Izmail is a city that is also famous for being the base port of the Ukrainian Danube Shipping Company. Ishmael is the “gateway” to the Lower Danube region. It is from the port of Izmail that the most popular European tourist cruise routes begin and end. Traveler and photographer Roman Malenkov wrote a wonderful article about Izmail and we would like to present it for our readers.
Of the large cities Izmail is the Southernmost in Ukraine. On the banks of the beautiful Danube river, between the great lakes, with a lot of architectural monuments, with imperial buildings and unique history, Izmail should be a great tourist center.
From 1940 to 1954, Izmail was the center of the region. The Izmail region occupied the territory of Bessarabia from the Danube to the Dniester. It was the Budzhatsky steppe. The region had an area of 12.4 thousand square kilometers – a little less than the current Transcarpathian region. And the city of Izmail was founded by the Ottomans in the 16th century (in 1589 a sultan’s decree of foundation was issued). A little later in the city (or was it still a village) built a powerful fortress, which began to control Danube traffic. Although, of course, the settlement existed here before; in Russian times it was called Smil. It was part of the Moldavian principality of Stephen the Great, and the Ottomans simply renamed it.
From the 16th century, Izmail belonged to the Ottoman and Russian empires. The Russians constantly captured the Turkish city, but quickly left it. In 1809, Ivan Michelson (real Russian surname) stormed the fortress of Ishmael, and the city was ceded to the Russians for 47 years. Then he was called Tuchkov. And from 1856 to 1878 Ishmael was part of the vassal Turks of the Principality of Moldova, then until 1918 it was again part of the Russian Empire. For the next 22 years (until 1940), Izmail was a Romanian city.
The main natural attraction of Izmail is the Danube: the widest arm of the delta of the largest river in Europe is the border of Ukraine and Romania. Izmail on the Danube is a large port from which you can go on an excursion to the islands of Little Tatar and Little Daler. On the banks of the Danube once stood a powerful Izmail fortress, the walls of which were destroyed in 1856, in accordance with the terms of the Paris Peace Treaty. All that remains are the ramparts, the gates of two military cemeteries, the rebuilt memorial and the mosque, the most valuable architectural monument of Izmail.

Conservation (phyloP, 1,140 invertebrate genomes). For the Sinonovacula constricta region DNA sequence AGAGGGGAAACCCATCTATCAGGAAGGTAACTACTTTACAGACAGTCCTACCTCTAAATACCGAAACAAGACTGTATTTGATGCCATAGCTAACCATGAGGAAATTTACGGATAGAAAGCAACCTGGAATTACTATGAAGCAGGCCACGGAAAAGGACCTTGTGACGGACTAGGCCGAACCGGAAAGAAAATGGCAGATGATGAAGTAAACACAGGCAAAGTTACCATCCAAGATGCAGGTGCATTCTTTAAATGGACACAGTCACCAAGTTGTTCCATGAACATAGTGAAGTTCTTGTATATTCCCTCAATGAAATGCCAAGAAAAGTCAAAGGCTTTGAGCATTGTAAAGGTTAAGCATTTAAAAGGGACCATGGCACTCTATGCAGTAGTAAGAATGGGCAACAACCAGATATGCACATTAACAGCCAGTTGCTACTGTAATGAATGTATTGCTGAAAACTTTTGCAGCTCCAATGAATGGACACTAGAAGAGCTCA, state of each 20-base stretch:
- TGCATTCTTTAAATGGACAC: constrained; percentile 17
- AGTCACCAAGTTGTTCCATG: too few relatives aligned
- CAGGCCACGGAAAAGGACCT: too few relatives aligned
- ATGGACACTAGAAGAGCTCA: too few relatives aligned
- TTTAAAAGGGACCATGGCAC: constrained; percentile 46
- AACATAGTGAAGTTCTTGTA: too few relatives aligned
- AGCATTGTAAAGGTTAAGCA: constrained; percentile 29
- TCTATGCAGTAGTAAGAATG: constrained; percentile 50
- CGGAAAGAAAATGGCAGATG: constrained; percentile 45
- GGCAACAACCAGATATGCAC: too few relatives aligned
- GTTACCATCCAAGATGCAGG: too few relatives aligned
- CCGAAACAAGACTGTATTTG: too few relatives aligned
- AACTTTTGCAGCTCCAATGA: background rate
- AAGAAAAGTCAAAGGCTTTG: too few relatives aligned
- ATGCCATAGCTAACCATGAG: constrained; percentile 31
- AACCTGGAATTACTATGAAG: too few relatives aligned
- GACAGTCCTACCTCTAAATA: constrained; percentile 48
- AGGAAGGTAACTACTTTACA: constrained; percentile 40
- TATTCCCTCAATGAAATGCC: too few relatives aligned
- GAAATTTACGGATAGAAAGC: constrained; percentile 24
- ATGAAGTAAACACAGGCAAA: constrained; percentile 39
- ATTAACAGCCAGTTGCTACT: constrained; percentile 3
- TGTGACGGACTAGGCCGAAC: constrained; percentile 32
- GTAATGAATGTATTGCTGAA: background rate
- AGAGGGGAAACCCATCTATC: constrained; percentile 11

The Little Mosque (Tur. Küçük Camii) was built by the Turks immediately after the capture of the Danube, scientists have determined the beginning of the construction of the 15th century, the end, the 16th century. The temple is a unique example of Ottoman architecture of the late Middle Ages, and a real miracle that it has survived. Today it is a museum; here is the diorama “Assault on Izmail”.
The territory of the former fortress is well-arranged and is a wonderful place for recreation of the townspeople. This is a real park on the banks of the Danube; the official name of the park-museum “Fortress”. In addition, there are two other important attractions: the Orthodox Assumption Monastery and the Church of St. Nicholas.
The greatest sacred monument of Izmail is the Intercession Cathedral, with a bell tower and a colonnade. It was built in the style of classicism in 1821-1831. The temple is a high-rise dominant of the historical part, and possibly the whole city: the bell tower is 65 meters high. The cathedral was designed by the rector of the Imperial Academy of Arts Abraham Melnikov. Interestingly, the magnificent oval colonnade, which wings away from the bell tower, was built in 1938 by Romanians, who built many things in Bessarabia in the interwar period.
Here are many ancient temples in Izmail with different denominations and religions. In addition to the Muslim mosque, there are synagogues, an Old Believer church, and a Roman Catholic church. The streets of the city are built up mostly with one-storey white houses, cozy and clean. They are a bit like some streets of Odessa or Kherson; a clear chess that starts from the port. There are examples of Romanian architecture, such as the Church of Constantine and Helena, in the neo-market style, and a military hospital, Romanian Art Nouveau. It is worth paying attention to the former building of the Danube Shipping Company, now the hotel “Bessarabia”, one of the best in the city.
Izmail has its own brewery; it brews very good beer, which can probably be tasted only here, so you have to go to Izmail.
Source: Ukraine Incognita
Text and Photo: Roman Malenkov